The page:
There doesn't seem to be an award for the best album title of the year anywhere in the wide world of jazz, but if there was then And In The Night-Time She Is There (Basho Records) would surely be a contender for 2012. The romantic and mysterious title belongs to the second album from saxophonist/composer Trish Clowes. On one hand, it captures the life of the jazz performer, onstage in the hours of darkness, the focus of an audience's attention. Or perhaps the mysterious "She" is the music itself, emerging from the ether as the world grows dark. Either way, congratulations must go to Oscar Wilde for thinking up such a perceptive album title in the first place.
Of course, it's doubtful if Wilde ever intended his phrase, from his 1894 poem "The Sphinx," to be used as the title of an album of twenty-first century contemporary music, but Clowes is always ready to be inspired by poetry or prose. Her love of the written word comes across strongly in conversation and has directly influenced aspects of both of her albums to date. Clowes is also one of a growing number of young musicians who are curating their own events. In Clowes' case it's a mini-festival of improvised music called Emulsion, the first of which took place at London's Vortex jazz club in May, 2012.
Clowes grew up in a musical household alongside her brother Mike Clowes
, who is now a professional drummer. Her career choice could have taken a very different path however. "Both our parents are very musical, although they're not professionals. My dad and I could both have done medicine or music: he chose medicine but I chose music. He's a brass player, really into orchestral music. I heard a lot of classical music growing up; plus, I had piano lessons. My mum trained as a dancer and went to art school. I got taken to lots of concerts, ballets, while I was a kid. I think with music, even if your parents aren't musical themselves they need to encourage you, take you to things. I didn't decide, when I was a kid, that I wanted to be a musician, it was just a part of what I did. I think most of the musicians I know have parents who encouraged them in some way."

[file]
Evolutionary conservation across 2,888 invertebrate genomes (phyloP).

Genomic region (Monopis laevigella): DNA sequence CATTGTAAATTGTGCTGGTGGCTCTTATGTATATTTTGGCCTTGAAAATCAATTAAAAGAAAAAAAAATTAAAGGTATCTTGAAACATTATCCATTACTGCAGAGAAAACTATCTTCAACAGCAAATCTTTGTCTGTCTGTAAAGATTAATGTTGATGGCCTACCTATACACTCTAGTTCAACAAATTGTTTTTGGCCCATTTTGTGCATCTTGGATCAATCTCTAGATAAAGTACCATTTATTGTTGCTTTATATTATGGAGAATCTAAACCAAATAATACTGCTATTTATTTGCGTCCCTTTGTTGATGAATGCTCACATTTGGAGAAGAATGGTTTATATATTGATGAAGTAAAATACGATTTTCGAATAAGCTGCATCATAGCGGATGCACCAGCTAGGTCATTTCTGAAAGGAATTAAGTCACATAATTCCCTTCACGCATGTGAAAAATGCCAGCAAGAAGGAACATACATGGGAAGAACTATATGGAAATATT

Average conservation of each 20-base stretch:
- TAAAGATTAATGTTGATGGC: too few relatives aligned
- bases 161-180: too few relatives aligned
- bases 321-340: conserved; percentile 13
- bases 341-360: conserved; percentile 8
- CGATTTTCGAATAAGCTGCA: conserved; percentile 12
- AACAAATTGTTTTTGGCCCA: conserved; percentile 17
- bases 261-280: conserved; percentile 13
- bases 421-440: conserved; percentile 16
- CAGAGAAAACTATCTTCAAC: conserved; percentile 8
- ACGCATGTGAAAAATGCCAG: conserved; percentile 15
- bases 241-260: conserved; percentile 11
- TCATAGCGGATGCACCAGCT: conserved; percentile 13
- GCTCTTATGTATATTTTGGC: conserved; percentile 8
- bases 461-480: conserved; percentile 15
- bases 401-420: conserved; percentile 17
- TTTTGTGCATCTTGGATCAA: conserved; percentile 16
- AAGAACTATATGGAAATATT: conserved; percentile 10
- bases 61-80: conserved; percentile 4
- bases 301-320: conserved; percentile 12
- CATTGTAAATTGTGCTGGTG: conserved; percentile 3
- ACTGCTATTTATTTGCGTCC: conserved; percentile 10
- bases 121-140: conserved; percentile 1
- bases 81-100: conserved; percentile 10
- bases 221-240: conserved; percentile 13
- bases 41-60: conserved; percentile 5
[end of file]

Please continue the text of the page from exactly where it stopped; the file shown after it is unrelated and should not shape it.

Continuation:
Clowes' early love of music led her to the tenor saxophone, which remains her instrument of choice, and to the Royal Academy of Music, where she began her studies in 2003. As a player she's been compared to Stan Getz
. There is certainly a similarity with Wellins' economy of style and with the sound of Young and especially Getz, but none of these players were influential on Clowes as a young player. So who were her influences? "In a slightly chronological order, as a teenager, 16 or 17, it was definitely Wayne Shorter
followed, then I got into Lester Young after college. He's incredibly lyrical."
For Clowes, three players stand out. "Iain, Wayne Shorter, Joe Lovano are very definite influences. I don't think you can hear Lee Konitz in my playing, but he's such an incredible player and the way he improvises is absolutely mind-blowing."
Tangent (Basho Records, 2010) was recorded at the Royal Academy of Music in March 2010. It was an ambitious debut for Clowes, filled with her own compositions and featuring a host of talented young players including three musiciansguitarist Chris Montague, bassist Calum Gourlay
, one of the UK's most influential and respected musicians, has played a key part in the development of Clowes' albums. Initially, Clowes was managing Tangent's creation independently: "It was humble beginnings" she says, laughing. "Later, I mentioned it to Gwilym and it kind of went to a whole other level after that." Simcock was so impressed with the young saxophonist's work that he went on to produce Tangent and play on its opening track, "Prelude To A Sketch." He's also involved with And In The Night-Time, co-producing the album with engineer Curtis Schwartz and playing piano on four tunes. "He's really, really helpful. I ran a lot of the orchestral material past him and discussed the music, how to plan the recording. He gave me feedback on the mixing and mastering as well."